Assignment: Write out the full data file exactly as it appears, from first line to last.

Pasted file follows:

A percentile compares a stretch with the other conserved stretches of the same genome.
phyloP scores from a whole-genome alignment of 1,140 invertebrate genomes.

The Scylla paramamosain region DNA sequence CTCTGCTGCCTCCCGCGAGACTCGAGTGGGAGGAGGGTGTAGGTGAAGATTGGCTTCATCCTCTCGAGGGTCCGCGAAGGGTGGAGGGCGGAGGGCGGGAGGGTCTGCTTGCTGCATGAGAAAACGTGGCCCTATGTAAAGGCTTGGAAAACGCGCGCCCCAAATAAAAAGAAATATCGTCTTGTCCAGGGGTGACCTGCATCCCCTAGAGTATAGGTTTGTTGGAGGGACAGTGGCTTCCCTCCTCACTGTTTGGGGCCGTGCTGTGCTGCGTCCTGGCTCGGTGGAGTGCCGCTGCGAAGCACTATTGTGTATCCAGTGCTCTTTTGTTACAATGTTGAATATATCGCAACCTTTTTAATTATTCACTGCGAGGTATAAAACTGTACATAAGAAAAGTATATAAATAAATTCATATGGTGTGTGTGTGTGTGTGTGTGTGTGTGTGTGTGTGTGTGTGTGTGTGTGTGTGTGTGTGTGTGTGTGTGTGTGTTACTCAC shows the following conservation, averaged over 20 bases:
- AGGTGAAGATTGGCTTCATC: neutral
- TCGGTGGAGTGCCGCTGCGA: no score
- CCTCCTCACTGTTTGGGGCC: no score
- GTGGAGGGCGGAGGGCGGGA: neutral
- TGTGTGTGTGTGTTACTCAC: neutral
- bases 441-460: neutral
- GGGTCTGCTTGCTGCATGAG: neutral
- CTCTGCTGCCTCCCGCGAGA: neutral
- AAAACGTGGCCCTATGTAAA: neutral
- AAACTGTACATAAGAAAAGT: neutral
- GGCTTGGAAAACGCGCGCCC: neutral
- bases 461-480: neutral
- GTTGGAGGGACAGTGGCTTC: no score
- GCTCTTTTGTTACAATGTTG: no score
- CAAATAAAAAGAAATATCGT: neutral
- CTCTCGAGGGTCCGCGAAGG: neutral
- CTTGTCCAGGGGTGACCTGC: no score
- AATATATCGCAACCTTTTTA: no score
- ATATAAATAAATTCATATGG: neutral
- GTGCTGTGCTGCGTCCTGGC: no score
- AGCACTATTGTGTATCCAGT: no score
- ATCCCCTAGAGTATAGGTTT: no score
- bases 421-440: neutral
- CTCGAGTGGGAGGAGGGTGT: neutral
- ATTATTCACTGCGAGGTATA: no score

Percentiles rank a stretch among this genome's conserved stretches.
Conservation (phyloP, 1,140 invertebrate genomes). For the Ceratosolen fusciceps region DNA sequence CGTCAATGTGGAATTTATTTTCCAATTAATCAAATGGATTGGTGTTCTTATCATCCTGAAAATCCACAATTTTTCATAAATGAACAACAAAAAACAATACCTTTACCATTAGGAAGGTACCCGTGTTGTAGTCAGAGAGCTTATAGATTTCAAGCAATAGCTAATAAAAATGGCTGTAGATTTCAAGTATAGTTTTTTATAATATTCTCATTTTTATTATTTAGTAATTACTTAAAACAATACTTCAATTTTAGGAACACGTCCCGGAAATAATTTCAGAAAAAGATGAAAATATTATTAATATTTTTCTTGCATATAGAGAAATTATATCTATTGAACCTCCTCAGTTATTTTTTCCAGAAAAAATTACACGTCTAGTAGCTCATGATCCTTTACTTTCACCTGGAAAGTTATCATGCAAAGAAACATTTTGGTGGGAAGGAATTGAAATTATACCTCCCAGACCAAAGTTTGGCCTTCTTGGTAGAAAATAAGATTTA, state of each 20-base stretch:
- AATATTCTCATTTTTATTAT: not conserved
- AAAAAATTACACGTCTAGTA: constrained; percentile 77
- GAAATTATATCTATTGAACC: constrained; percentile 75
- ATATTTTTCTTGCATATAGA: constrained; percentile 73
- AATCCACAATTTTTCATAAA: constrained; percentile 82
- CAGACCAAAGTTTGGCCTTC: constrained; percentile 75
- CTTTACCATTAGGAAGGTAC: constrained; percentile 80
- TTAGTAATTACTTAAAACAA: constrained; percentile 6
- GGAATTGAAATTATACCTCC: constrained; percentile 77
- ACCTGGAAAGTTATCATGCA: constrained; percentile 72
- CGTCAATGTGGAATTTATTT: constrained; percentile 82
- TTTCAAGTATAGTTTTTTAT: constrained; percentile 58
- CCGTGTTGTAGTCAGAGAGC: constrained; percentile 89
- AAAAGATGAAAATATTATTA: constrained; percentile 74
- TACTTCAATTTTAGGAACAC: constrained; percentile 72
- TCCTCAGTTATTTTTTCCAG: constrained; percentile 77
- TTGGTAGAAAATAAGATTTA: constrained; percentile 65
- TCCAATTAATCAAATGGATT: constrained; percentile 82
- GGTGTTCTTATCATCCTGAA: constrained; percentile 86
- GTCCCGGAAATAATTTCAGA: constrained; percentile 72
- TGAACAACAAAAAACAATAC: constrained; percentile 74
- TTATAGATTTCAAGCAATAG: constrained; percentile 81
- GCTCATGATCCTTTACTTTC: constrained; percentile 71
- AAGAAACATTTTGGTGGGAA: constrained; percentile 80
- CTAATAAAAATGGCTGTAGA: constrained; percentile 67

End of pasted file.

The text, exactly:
A percentile compares a stretch with the other conserved stretches of the same genome.
phyloP scores from a whole-genome alignment of 1,140 invertebrate genomes.

The Scylla paramamosain region DNA sequence CTCTGCTGCCTCCCGCGAGACTCGAGTGGGAGGAGGGTGTAGGTGAAGATTGGCTTCATCCTCTCGAGGGTCCGCGAAGGGTGGAGGGCGGAGGGCGGGAGGGTCTGCTTGCTGCATGAGAAAACGTGGCCCTATGTAAAGGCTTGGAAAACGCGCGCCCCAAATAAAAAGAAATATCGTCTTGTCCAGGGGTGACCTGCATCCCCTAGAGTATAGGTTTGTTGGAGGGACAGTGGCTTCCCTCCTCACTGTTTGGGGCCGTGCTGTGCTGCGTCCTGGCTCGGTGGAGTGCCGCTGCGAAGCACTATTGTGTATCCAGTGCTCTTTTGTTACAATGTTGAATATATCGCAACCTTTTTAATTATTCACTGCGAGGTATAAAACTGTACATAAGAAAAGTATATAAATAAATTCATATGGTGTGTGTGTGTGTGTGTGTGTGTGTGTGTGTGTGTGTGTGTGTGTGTGTGTGTGTGTGTGTGTGTGTGTGTGTTACTCAC shows the following conservation, averaged over 20 bases:
- AGGTGAAGATTGGCTTCATC: neutral
- TCGGTGGAGTGCCGCTGCGA: no score
- CCTCCTCACTGTTTGGGGCC: no score
- GTGGAGGGCGGAGGGCGGGA: neutral
- TGTGTGTGTGTGTTACTCAC: neutral
- bases 441-460: neutral
- GGGTCTGCTTGCTGCATGAG: neutral
- CTCTGCTGCCTCCCGCGAGA: neutral
- AAAACGTGGCCCTATGTAAA: neutral
- AAACTGTACATAAGAAAAGT: neutral
- GGCTTGGAAAACGCGCGCCC: neutral
- bases 461-480: neutral
- GTTGGAGGGACAGTGGCTTC: no score
- GCTCTTTTGTTACAATGTTG: no score
- CAAATAAAAAGAAATATCGT: neutral
- CTCTCGAGGGTCCGCGAAGG: neutral
- CTTGTCCAGGGGTGACCTGC: no score
- AATATATCGCAACCTTTTTA: no score
- ATATAAATAAATTCATATGG: neutral
- GTGCTGTGCTGCGTCCTGGC: no score
- AGCACTATTGTGTATCCAGT: no score
- ATCCCCTAGAGTATAGGTTT: no score
- bases 421-440: neutral
- CTCGAGTGGGAGGAGGGTGT: neutral
- ATTATTCACTGCGAGGTATA: no score

Percentiles rank a stretch among this genome's conserved stretches.
Conservation (phyloP, 1,140 invertebrate genomes). For the Ceratosolen fusciceps region DNA sequence CGTCAATGTGGAATTTATTTTCCAATTAATCAAATGGATTGGTGTTCTTATCATCCTGAAAATCCACAATTTTTCATAAATGAACAACAAAAAACAATACCTTTACCATTAGGAAGGTACCCGTGTTGTAGTCAGAGAGCTTATAGATTTCAAGCAATAGCTAATAAAAATGGCTGTAGATTTCAAGTATAGTTTTTTATAATATTCTCATTTTTATTATTTAGTAATTACTTAAAACAATACTTCAATTTTAGGAACACGTCCCGGAAATAATTTCAGAAAAAGATGAAAATATTATTAATATTTTTCTTGCATATAGAGAAATTATATCTATTGAACCTCCTCAGTTATTTTTTCCAGAAAAAATTACACGTCTAGTAGCTCATGATCCTTTACTTTCACCTGGAAAGTTATCATGCAAAGAAACATTTTGGTGGGAAGGAATTGAAATTATACCTCCCAGACCAAAGTTTGGCCTTCTTGGTAGAAAATAAGATTTA, state of each 20-base stretch:
- AATATTCTCATTTTTATTAT: not conserved
- AAAAAATTACACGTCTAGTA: constrained; percentile 77
- GAAATTATATCTATTGAACC: constrained; percentile 75
- ATATTTTTCTTGCATATAGA: constrained; percentile 73
- AATCCACAATTTTTCATAAA: constrained; percentile 82
- CAGACCAAAGTTTGGCCTTC: constrained; percentile 75
- CTTTACCATTAGGAAGGTAC: constrained; percentile 80
- TTAGTAATTACTTAAAACAA: constrained; percentile 6
- GGAATTGAAATTATACCTCC: constrained; percentile 77
- ACCTGGAAAGTTATCATGCA: constrained; percentile 72
- CGTCAATGTGGAATTTATTT: constrained; percentile 82
- TTTCAAGTATAGTTTTTTAT: constrained; percentile 58
- CCGTGTTGTAGTCAGAGAGC: constrained; percentile 89
- AAAAGATGAAAATATTATTA: constrained; percentile 74
- TACTTCAATTTTAGGAACAC: constrained; percentile 72
- TCCTCAGTTATTTTTTCCAG: constrained; percentile 77
- TTGGTAGAAAATAAGATTTA: constrained; percentile 65
- TCCAATTAATCAAATGGATT: constrained; percentile 82
- GGTGTTCTTATCATCCTGAA: constrained; percentile 86
- GTCCCGGAAATAATTTCAGA: constrained; percentile 72
- TGAACAACAAAAAACAATAC: constrained; percentile 74
- TTATAGATTTCAAGCAATAG: constrained; percentile 81
- GCTCATGATCCTTTACTTTC: constrained; percentile 71
- AAGAAACATTTTGGTGGGAA: constrained; percentile 80
- CTAATAAAAATGGCTGTAGA: constrained; percentile 67